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De La Hoya To Fight For The Final Time In December

Oscar De La HoyaBy Eric Thomas: Oscar De La Hoya (39-5, 30 KOs) will reportedly be fighting for the final time on December 6th at the MGM Grand, in Las Vegas against a still unnamed opponent. De La Hoya, who lost his original Floyd Mayweather Jr. for a bout that was supposed to have taken place on September 20th, is looking at a variety of opponents from Miguel Cotto, Felix Trinidad, Sergio Mora or Manny Pacquiao. Another potential opponent and the one that De La Hoya had the most interest in – Ricky Hatton – rejected an offer to fight De La Hoya, saying that he would prefer to go ahead and fight IBF light welterweight champion Paulie Malignaggi instead.

Of the bunch that De La Hoya is currently interested in fighting, I highly doubt that Cotto or Trinidad will be the final choice for De La Hoya. Trinidad, 35, though a great fighter earlier in his career, he’s gone downhill considerably in the past seven years and has lost over half of his fights during that seven year span. Knowing that De La Hoya likes to mostly take on fighters that are still a challenge for him, he’ll probably not like the idea of fighting him at this stage in his career even though Trinidad previously defeated De La Hoya by a 12-round majority decision in September 1999.

Beating Trinidad at this point would be essentially meaningless for De La Hoya, because the time to have gone for revenge was back in late 1999 or in 2000, and it would seem pointless to fight Trinidad now that he’s no longer the same fighter he once was.

As for Cotto, he’s simply too young, too powerful and much too good for De La Hoya to fight. Cotto would likely beat De La Hoya senseless no matter how hard De La Hoya tried to stay from him and use his boxing skills to survive. Cotto cuts off the ring extraordinarily well, and would likely trap De La Hoya against the ropes and pound him into submission. It’s true that Cotto did have a lot of problems against Shane Mosley, beating him by a close 12-round unanimous decision in November 2007, but Mosley is arguably a better fighter than De La Hoya at this point in their careers and had enough left to make the fight close.

De La Hoya, however, isn’t as fast and wily as Mosley, and would be like a tall tree for Cotto, one that he would mow down in a short period of time. I think De La Hoya knows that, and will likely steer clear of him for his last fight in December. That leaves Sergio Mora, the former star from The Contender reality television boxing series and Pacquiao. Mora, a middleweight who recently moved down to light middleweight to defeat Vernon Forrest for his WBC title, isn’t the type of fighter that you can look good against. He doesn’t have much power, which is a plus for De La Hoya, but he’s an awkward defensive fighter who fights in short bursts of combinations. He would be a difficult fighter for De La Hoya to beat even in his prime, because his style is somewhat like heavyweight John Ruiz and is difficult to solve. That’s not to say that he’s unbeatable, because his style has difficulties against pressure fighters with power.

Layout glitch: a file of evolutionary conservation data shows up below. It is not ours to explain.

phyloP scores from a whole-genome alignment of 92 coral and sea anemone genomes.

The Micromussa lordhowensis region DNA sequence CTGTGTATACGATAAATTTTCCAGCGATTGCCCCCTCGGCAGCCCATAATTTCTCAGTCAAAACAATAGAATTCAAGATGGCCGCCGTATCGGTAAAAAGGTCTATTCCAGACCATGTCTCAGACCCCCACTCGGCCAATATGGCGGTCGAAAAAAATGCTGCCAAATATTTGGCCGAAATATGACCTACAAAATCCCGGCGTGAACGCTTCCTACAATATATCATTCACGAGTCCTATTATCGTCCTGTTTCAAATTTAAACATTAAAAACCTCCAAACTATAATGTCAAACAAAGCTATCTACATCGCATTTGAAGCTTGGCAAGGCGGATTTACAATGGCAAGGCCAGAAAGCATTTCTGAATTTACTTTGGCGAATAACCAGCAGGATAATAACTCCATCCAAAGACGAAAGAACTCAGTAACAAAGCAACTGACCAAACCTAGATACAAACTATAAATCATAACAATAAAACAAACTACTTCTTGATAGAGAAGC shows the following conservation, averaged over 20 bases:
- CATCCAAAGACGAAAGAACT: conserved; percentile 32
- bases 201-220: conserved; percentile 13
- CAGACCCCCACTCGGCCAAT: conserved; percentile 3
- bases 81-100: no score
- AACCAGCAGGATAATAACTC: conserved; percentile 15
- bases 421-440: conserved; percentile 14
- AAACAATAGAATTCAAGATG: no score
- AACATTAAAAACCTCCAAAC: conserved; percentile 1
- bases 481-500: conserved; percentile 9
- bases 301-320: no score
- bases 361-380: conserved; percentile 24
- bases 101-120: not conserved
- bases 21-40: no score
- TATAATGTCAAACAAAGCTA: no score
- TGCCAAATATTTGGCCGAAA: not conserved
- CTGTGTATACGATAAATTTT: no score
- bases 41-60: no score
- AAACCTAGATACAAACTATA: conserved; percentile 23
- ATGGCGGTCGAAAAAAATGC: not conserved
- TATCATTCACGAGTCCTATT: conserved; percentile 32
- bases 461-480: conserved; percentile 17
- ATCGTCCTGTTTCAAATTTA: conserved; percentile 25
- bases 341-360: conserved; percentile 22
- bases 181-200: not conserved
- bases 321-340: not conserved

A powerful light middleweight like Alfredo Angulo or James Kirkland would make mincemeat out of Mora and give him a thorough beating. De La Hoya, however, doesn’t have a pressure fighting style, and would give Mora too much space with which to set up his frustrating offense attacks. Besides that, it would probably be a fight that the boxing fans would hate. Many in the audience were booing Mora’s fight with Forrest a couple of weeks ago, mostly for the same reasons I listed above about Mora’s style of fighting.

That leaves Pacquiao, a super featherweight, as the final option. This may not be an appealing fight when you look at it initially given the huge 20 pound weight advantage that De La Hoya has over Pacquiao, but it would be a fight that would attract a lot of attention considering that Pacquiao is one of the top fighters in all of boxing. Perhaps best of all, De La Hoya would likely make it out of the fight without suffering a humiliating beating like he would in a fight against Cotto. Pacquiao, for his part, would be giving up five inches in height and six inches in reach against De La Hoya.

With that kind of size advantage, De La Hoya could stand back and safely peck Pacquiao apart from the outside, and rarely take punishment from him. Naturally, it’s not a particularly appealing fight as far as fairness goes, since Pacquiao is so much smaller than De La Hoya, what the heck; at least De La Hoya will go out on a winning note without taking a beating. At the same time, he’ll get one last huge payday to take with him to his retirement.

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